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Type Casting


Guest FirefoxRocks
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Is type casting going to improve security? http://devzone.zend.com/article/1778
It may... at certain cases. It never hurts though, so it's a good thing to make a habbit of.In SQL specifically, if you expect a number, it's wise to cast the variable into the type of number you expect. Expecting an integer or a double/float? Cast it to one (btw, I prefer to use (type) $variable notation)! Expecting a string (char, varchar, text, blob, etc.)? Use mysql(i)_real_escape_string() on it.Both of those make sure that whatever gets into being an SQL query, it will be from the type of query you expect. Therefore, SQL injection attacks become impossile... of course, there are many more types of attacks, requiring other measures, but that's another story.The short version is that without further checks, attackers can still insert invalid data. Invalid data could lead to error messages, leading to a leak of information you may not want end-users (and thus attackers) to see. This information could be used for further attacks at other fronts.So, whatever you do: Validate everything that the user inputs. Never trust anything! Regardless of how your HTML form looks! Typecast, yes, but do more. Edited by boen_robot
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Guest FirefoxRocks

I use the safeSql() function to filter strings going into the database, but is type casting going to be an extra layer of security for variables that I make (not $_POST, or other superglobal arrays)?

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I use the safeSql() function to filter strings going into the database, but is type casting going to be an extra layer of security for variables that I make (not $_POST, or other superglobal arrays)?
If they are numbers, yes. For strings, no, since everything is, by default, a string.What's that safeSql() function? I'm assuming it's some kind of a library you use that under the hood uses mysql_real_escape_string()? At least, I'd hope it does.
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Guest FirefoxRocks
If they are numbers, yes. For strings, no, since everything is, by default, a string.What's that safeSql() function? I'm assuming it's some kind of a library you use that under the hood uses mysql_real_escape_string()? At least, I'd hope it does.
I'm not using a PHP library at the moment. I'm using jQuery, but that's a JavaScript library.
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I'm not using a PHP library at the moment. I'm using jQuery, but that's a JavaScript library.
Then assume it's broken. It is PHP that needs to handle escaping and casting of data, not JavaScript. JavaScript may do it in addtion, but must never be used instead of the PHP equivalents.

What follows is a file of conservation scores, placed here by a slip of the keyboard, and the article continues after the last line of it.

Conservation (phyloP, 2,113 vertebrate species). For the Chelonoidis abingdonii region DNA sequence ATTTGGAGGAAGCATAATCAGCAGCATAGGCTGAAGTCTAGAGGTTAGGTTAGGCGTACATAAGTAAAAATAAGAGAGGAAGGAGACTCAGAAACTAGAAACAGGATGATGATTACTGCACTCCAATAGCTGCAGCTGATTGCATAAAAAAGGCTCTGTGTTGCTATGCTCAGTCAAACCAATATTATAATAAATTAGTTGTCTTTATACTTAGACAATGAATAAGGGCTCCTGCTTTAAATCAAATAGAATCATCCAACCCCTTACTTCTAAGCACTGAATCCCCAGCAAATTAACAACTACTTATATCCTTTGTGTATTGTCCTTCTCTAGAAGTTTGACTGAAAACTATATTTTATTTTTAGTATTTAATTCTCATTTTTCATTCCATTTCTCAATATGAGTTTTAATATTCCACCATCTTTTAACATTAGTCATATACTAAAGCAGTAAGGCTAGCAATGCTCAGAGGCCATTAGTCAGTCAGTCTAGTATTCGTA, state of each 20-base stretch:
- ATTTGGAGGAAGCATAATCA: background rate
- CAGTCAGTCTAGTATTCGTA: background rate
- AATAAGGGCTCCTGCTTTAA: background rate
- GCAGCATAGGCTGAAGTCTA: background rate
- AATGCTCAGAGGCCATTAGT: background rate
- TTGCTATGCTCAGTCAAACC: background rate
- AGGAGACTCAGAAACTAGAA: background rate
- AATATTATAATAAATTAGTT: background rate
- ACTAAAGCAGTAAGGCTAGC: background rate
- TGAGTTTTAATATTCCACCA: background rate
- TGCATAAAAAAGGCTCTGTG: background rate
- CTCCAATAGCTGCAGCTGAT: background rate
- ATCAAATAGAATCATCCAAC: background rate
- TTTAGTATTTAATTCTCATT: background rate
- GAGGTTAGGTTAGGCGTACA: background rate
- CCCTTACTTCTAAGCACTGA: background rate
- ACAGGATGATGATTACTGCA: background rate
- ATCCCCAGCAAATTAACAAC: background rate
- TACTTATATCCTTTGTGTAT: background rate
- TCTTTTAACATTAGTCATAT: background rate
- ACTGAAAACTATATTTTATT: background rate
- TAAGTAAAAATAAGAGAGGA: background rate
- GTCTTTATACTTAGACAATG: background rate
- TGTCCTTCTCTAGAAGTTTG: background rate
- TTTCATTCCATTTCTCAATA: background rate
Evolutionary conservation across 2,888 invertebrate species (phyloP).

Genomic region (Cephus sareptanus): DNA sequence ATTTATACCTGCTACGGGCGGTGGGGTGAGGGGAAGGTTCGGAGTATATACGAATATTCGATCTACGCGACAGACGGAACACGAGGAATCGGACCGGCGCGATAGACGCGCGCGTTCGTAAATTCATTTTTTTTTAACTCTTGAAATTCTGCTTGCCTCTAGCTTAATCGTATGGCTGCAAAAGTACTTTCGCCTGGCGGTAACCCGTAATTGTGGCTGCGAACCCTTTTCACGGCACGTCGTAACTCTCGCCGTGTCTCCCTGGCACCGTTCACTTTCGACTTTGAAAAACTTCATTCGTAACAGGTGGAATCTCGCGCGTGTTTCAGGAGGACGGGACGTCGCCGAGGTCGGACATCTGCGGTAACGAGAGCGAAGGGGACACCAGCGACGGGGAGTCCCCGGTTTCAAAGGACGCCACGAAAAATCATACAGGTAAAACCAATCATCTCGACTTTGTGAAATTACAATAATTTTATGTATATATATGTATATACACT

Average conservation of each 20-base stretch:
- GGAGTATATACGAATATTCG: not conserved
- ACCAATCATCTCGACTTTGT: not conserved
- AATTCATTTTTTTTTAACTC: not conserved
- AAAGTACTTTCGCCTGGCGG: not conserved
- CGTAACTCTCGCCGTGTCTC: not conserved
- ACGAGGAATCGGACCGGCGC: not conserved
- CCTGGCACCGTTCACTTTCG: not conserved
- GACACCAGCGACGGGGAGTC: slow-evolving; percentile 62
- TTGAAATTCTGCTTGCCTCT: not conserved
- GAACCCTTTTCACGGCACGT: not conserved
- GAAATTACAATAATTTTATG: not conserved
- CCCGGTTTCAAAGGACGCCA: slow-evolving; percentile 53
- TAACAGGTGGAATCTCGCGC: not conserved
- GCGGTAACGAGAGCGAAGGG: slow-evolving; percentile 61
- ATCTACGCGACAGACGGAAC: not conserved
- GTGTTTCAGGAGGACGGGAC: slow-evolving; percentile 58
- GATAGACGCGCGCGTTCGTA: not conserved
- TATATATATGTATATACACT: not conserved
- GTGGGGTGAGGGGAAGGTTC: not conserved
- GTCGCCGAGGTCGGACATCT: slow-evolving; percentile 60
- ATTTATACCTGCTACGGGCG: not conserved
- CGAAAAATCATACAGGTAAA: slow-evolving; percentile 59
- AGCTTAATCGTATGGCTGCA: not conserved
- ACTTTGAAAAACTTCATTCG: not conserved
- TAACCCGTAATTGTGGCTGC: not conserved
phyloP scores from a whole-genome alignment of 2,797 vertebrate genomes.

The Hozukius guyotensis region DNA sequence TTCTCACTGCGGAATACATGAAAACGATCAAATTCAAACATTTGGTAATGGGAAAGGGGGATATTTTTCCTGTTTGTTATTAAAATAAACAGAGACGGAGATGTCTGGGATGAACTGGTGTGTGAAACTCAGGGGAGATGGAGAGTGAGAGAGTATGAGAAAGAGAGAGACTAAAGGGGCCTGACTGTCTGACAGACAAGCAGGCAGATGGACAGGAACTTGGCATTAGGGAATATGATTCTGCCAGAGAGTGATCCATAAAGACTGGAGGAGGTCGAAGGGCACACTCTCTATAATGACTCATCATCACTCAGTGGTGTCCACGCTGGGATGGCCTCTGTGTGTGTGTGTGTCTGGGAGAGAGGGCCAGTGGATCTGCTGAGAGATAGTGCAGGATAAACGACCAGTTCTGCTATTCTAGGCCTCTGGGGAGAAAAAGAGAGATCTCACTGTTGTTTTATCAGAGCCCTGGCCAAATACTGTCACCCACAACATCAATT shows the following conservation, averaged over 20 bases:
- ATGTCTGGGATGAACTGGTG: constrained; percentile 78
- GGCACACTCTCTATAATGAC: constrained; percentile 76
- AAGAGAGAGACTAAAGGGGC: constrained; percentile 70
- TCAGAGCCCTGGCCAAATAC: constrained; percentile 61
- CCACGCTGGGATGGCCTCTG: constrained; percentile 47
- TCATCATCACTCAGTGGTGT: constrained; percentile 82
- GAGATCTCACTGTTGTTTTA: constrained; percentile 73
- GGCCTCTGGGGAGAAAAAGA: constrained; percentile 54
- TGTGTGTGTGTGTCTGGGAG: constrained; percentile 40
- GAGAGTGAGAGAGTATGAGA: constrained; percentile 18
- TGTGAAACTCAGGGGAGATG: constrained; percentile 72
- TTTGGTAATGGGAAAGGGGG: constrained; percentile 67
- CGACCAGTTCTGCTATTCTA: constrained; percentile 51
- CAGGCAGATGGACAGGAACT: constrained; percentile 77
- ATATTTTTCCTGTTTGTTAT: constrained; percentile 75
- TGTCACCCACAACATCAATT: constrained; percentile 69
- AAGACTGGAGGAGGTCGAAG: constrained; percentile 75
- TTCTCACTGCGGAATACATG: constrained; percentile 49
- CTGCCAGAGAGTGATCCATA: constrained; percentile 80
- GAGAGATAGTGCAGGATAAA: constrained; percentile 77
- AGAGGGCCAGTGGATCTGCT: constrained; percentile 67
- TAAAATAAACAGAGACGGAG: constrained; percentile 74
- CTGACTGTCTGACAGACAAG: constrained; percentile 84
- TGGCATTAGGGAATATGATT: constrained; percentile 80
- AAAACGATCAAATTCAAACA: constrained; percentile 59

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safe_sql is also not a built-in function.You shouldn't be using code that you don't know what it does. Find that function and figure out exactly what you're doing before you decide whether or not you're protected.

Edited by justsomeguy
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Guest FirefoxRocks
safe_sql(PHP 4 >= 4.3.0, PHP 5)safe_sql — Prepares a string for safe use in a SQL statementstring safe_sql ( string $string )Alters the string so that it is safe to use it in a mysql_query().This function can be used to make data safe before sending a query to MySQL. Parametersstring The string that is to be processed.Return ValuesReturns the processed string, or FALSE on error.Notes Note: A MySQL connection is required before using safe_sql() otherwise an error of level E_WARNING is generated, and FALSE is returned. Note: This function can make SQL Injection Attacks less vulnerable.
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A link to the documentation page you got that from? A search on php.net doesn't lead to anything even close to that.

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I didn't get that off of a documentation page from anywhere, but it's what the function does.
O.....K.... where did you got that from then? The functions couldn't have just "magically appeared"? The function has a definition, within a PHP file?!? If so, you should've said from the start that you do use a PHP library... whether it's your own one, or another one is irrelevant. On the other hand, if it's another one, the name of the library (if any) would be nice to know. Also, where did you get it from? It isn't bundled with PHP, so you must have installed something extra, ot at least, copy&paste-ed something. Edited by boen_robot
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Guest FirefoxRocks

I define my own functions in a file which I include in all my files, I'm not using an external PHP library or anyways, and so far all my PHP code is hand-coded, nothing copy and pasted that I have no clue of.safe_sql() or safeSql() isn't one of my own functions though...

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safe_sql() or safeSql() isn't one of my own functions though...